Jason Cochran

Stuff you never knew you never knew

Oklahoma movie poster

Fire down below: Laurey and Curly reach the climax

You may think the musical Oklahoma! is a sweet little show about friendly farmers and cowmen, but I’ve got an arousing awakening for you. Oklahoma! is drenched in sexual innuendo, rape metaphor, and bestiality references. After all, the whole plot revolves around who gets to take Laurey to the “box social” — a coded consummation metaphor if ever there was one.

Many years ago, I wrote this (don’t worry, it’s pretty short and it moves fast) about the 1955 Fred Zinnemann movie version of Rodgers and Hammerstein‘s 1943 Broadway musical Oklahoma!. As I decode this assumed G-rated masterpiece for torrid subtext, I guarantee that you will never look at that chestnut the same way ever again.

I wrote this for a film studies course at Northwestern University. It’s a little-known fact that the history and writing of the American musical is a special discipline of mine. I don’t talk about it much, but it’s true. I even have an MFA in music theatre from New York University, a lot of good may it do me.

I wrote this mostly as a lark to see what I could get away with, but it holds up. May my perspective make this old snoozer recharged with sexual energy for you.


Much has been written about the significance of Oklahoma! in the history of American musical theatre.  Most historians place it as the milestone in the integration of the musical’s construction in conveying themes, plot and character.  Its reputation among laymen is one of a simpleminded, quaint musical.  What both factions ignore in their analyses, however, is that Oklahoma! is full of subtle but rough-hewn sexual and violent undertones that in fact contradict its reputation as mere mild entertainment.

Oklahoma! was released in 1955 after the New York and touring companies had closed and introduced the new wide-screen process called Todd-AO.  It was re-released in 1956 by 20th Century Fox in CinemaScope.  It tells story of Curly McLain (Gordon MacRae) and Laurey Williams (Shirley Jones), who, in a fit of coquettish spite, accepts an invitation to a social from the brute farmhand Jud Fry (Rod Steiger).  Laurey’s ensuing self-torment plus the tension between Jud and Curly drives the plot from that point on.  True to the Rodgers and Hammerstein style, there is also a contrasting subcouple in the form of Will Parker (Gene Nelson) and Ado Annie (Gloria Grahame), who pines for any man with a seductive intent, including the peddler Ali Hakim (Eddie Albert).

Oklahoma! has reached the status of an enduring classic, thanks mostly to its mainstream proliferation through the Fred Zinnemann film.  While its bumpkin characters seem homey and charming in light of modern musical works, the film itself remains fresh and entertaining.  The songs and dancing are in part responsible for that, but one might argue that its nearly perverse subthemes of sexual desire and violence help the film maintain a gripping, if subconscious, appeal.

The primary sexual themes of Oklahoma! play themselves out in its characters.  There is Laurey, the virginal girl coming of sexual age; Curly, the suave, sexy charmer clearly obsessed with bedding Laurey; Ado Annie, the girl, recently come of sexual age and unable to control her sexual impulses — a victim of her own Freudian id; Jud Fry, who represents an unfettered, unchivalrous sexual carnality that contrasts the cultural expectations of Claremore; Ali Hakim, also a victim of his own id but, unlike Annie, quite aware of his manipulatory manner of obtaining gratification; Will Parker, who is like Laurey in his virginal, wide-eyed view of sex; and Aunt Eller, the matriarch-cum-madam of Claremore, wise in the ways of sex and lust and engrossed with matchmaking her Laurey with a suitable sexual partner — the handsome Curly.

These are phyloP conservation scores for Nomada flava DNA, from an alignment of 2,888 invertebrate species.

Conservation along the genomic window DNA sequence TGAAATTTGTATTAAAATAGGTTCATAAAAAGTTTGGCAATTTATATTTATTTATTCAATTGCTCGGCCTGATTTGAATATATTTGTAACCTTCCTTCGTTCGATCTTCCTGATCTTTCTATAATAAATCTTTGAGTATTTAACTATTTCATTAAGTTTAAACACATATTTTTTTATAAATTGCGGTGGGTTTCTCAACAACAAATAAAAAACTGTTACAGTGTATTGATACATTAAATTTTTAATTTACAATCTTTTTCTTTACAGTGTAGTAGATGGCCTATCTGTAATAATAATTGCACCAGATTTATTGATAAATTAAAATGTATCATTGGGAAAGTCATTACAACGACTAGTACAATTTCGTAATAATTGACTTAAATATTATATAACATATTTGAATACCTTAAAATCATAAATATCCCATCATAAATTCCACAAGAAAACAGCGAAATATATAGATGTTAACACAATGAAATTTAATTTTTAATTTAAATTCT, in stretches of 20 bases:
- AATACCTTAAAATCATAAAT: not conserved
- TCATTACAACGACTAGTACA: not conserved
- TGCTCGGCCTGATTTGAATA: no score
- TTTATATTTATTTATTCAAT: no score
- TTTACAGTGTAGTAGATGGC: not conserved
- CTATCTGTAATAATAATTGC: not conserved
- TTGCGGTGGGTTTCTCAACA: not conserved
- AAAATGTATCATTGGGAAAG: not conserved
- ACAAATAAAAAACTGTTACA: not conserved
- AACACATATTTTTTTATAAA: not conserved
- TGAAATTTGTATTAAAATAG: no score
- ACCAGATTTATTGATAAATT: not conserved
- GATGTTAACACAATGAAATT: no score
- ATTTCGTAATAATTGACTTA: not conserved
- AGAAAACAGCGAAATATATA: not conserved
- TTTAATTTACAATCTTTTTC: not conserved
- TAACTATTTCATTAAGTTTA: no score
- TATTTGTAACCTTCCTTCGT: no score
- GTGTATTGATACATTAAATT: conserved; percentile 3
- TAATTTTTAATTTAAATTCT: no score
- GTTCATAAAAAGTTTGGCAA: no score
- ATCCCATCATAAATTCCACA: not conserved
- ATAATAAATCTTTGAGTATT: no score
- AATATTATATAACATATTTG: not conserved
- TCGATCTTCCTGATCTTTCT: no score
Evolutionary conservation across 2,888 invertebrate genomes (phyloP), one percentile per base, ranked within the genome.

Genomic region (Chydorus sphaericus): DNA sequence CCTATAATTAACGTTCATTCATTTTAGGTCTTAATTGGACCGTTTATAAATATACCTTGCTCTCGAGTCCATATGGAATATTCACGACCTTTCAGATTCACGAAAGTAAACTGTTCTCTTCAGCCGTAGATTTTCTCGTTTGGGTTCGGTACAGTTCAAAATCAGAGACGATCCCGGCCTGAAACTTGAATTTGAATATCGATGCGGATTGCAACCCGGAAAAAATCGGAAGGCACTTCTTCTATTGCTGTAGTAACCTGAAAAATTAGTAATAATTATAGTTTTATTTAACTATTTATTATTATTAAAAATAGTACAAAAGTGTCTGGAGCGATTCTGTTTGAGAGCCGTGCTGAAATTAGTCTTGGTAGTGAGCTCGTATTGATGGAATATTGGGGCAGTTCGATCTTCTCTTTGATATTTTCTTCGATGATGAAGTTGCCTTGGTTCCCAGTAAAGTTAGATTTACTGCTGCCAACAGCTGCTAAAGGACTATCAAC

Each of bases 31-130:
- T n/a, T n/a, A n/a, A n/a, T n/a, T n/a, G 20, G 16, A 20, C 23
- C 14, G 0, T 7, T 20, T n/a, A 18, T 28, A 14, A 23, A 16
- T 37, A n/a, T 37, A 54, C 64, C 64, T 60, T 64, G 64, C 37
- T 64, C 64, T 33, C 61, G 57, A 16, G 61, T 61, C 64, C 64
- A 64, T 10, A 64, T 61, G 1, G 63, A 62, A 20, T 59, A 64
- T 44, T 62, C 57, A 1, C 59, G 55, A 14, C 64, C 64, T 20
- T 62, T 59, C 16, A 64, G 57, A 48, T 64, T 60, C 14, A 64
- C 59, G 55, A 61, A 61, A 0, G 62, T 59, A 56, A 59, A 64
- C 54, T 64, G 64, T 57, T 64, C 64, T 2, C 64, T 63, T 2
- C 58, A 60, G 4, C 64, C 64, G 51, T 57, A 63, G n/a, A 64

It is Aunt Eller who carries out the first sexual act, which, like everything else in Oklahoma!, is disguised with a down-home flavor.  She is seen daydreaming and churning butter (a subliminally phallic gesture), no doubt dreaming of her younger, sexual days.  When Curly chats with her, she keeps her eyes focused on him, surveying him and continuing her phallic strokes.  The first thing she says to him also indicates her sexual desire for the virile Curly: “If I wasn’t an ole woman, and if you wasn’t so young and smart-alecky, why, I’d marry you and git you to set around at night and sing to me [i.e. be intimate with me]”  Aunt Eller’s churning halts when Curly mentions Laurey, her niece.  Although Aunt Eller wears a smile as he mentions her, she promptly stops her action and opens up the churn — in essence, castrating Curly in any hopes of making love to such an “ole woman.”  In a moment, she’s scooping out globs of butter and saying “you young ‘uns!” (The dairy product metaphor for sex is repeated during “I Cain’t Say No”: “S’posin’ ‘at he says ‘at you’re sweeter’n cream/ And he’s gotta have cream er die?”  And later, women’s home-cooked meals are auctioned to their suitors at the Skidmore Ranch.)

The butter metaphor is by no means the only sexual undertheme perpetrated by Aunt Eller.  In fact, throughout the film, Aunt Eller is the only person in Claremore who seems to be wise to the ways of sex and appreciates fully the sexual goals of the courtship ritual.  Her primary function is that of matchmaker for the girls, helping them obtain a suitable sexual partner.

Oklahoma movie still

Nice basket: Curly is obsessed with getting into Laurey's hamper